Why BYU Students Should Read Fiction and Nonfiction… For Fun

“Books are a uniquely portable magic,” Stephen King said. But the problem is that most people don’t read for fun, and that means that they’re missing out on literary magic. A recent survey by the National Endowment for the Arts suggested that only 43 percent of adults read a work of literature in 2015. The survey excluded assigned reading to focus on people who read for fun, and the results revealed the lowest percentage of adult readers since the NEA began tracking reader data in 1982.

BYU students are no exception. Between their classes, homework, part-time jobs, and social lives, few students pick up books to read for pleasure. One article published by The Daily Universe suggested that students prefer reading during the summer, when they have much lighter loads. But what are the benefits of reading fiction, and why should you do it as often as possible? New psychological research suggests that readers are more empathetic than other people are, probably because reading trains the mind to put itself in other people’s shoes. Those findings have been replicated by many studies in the past few years.

FHSS has a reading list on its website, and we’re going to suggest two of our recent favorites to our readers. These are works of non-fiction written by our own professors, but they provide food for thought and fun.

  • A World Ablaze, by history professor Craig Harline. This book tells Martin Luther’s story, but it’s no history textbook. A World Ablaze reads like a work of fiction, and Harline’s storytelling will keep you flipping pages all the way to the end. Keep checking our blog for more information; we’ll publish a detailed post about the book next week.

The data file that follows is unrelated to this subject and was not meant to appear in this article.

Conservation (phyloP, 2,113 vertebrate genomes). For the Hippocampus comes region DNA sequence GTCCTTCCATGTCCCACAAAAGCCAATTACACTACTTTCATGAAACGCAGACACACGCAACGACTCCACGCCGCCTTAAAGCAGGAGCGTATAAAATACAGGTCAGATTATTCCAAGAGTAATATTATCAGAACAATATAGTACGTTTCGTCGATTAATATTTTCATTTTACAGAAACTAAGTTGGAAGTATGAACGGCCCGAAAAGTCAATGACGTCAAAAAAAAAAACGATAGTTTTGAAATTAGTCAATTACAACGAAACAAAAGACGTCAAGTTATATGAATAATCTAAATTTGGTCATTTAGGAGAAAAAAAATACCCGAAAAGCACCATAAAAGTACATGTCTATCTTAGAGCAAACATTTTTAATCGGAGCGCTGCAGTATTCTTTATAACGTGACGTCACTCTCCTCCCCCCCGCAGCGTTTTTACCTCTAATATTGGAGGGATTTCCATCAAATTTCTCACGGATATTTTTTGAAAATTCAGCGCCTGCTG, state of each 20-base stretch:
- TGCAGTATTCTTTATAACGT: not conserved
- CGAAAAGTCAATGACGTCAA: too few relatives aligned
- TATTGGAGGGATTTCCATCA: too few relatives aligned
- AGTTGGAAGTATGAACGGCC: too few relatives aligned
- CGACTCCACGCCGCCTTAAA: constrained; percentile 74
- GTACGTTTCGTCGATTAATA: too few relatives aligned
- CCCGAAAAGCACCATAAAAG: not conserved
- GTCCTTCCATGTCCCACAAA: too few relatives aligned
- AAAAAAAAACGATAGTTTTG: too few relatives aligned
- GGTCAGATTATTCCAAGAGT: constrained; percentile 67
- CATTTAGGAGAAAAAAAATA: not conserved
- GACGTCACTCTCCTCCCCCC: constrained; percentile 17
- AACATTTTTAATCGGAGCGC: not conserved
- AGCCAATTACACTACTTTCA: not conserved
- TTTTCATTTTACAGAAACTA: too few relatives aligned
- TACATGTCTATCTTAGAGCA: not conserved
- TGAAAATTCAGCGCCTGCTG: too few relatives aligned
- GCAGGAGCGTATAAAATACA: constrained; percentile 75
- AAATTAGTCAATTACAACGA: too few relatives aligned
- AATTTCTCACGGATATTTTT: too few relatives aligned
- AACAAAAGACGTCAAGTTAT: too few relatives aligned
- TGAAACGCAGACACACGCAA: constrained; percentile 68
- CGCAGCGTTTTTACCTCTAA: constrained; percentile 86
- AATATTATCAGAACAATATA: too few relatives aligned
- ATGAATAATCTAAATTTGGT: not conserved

• Friends are fun, and psychology professor Julianne Holt-Lunstad wrote a chapter in a recent book about the psychology of friendship, about what it means to be a friend and how we can befriend those across the race, ethnicity, gender, and orientation spectrums. This chapter also addresses what happens when a friendship turns sour, the effect of friendship on our mental health.

One of the most valuable things college students can learn is how to find books that interest them. Luckily, the Harold B. Lee Library ranks among the best college libraries in the nation, so you can find thousands of titles right on campus. You could also check out Pioneer Book on Center Street or purchase books through Amazon. If you don’t know what kind of books you yourself might be interested in, you might want to ask your roommates or favorite professors what they’re currently reading. For book recommendations, search #bookreviews, #amreading, #booknerd, or #bookstagram on Instagram.

What’s your favorite recent read?

Let us know in the comments section!

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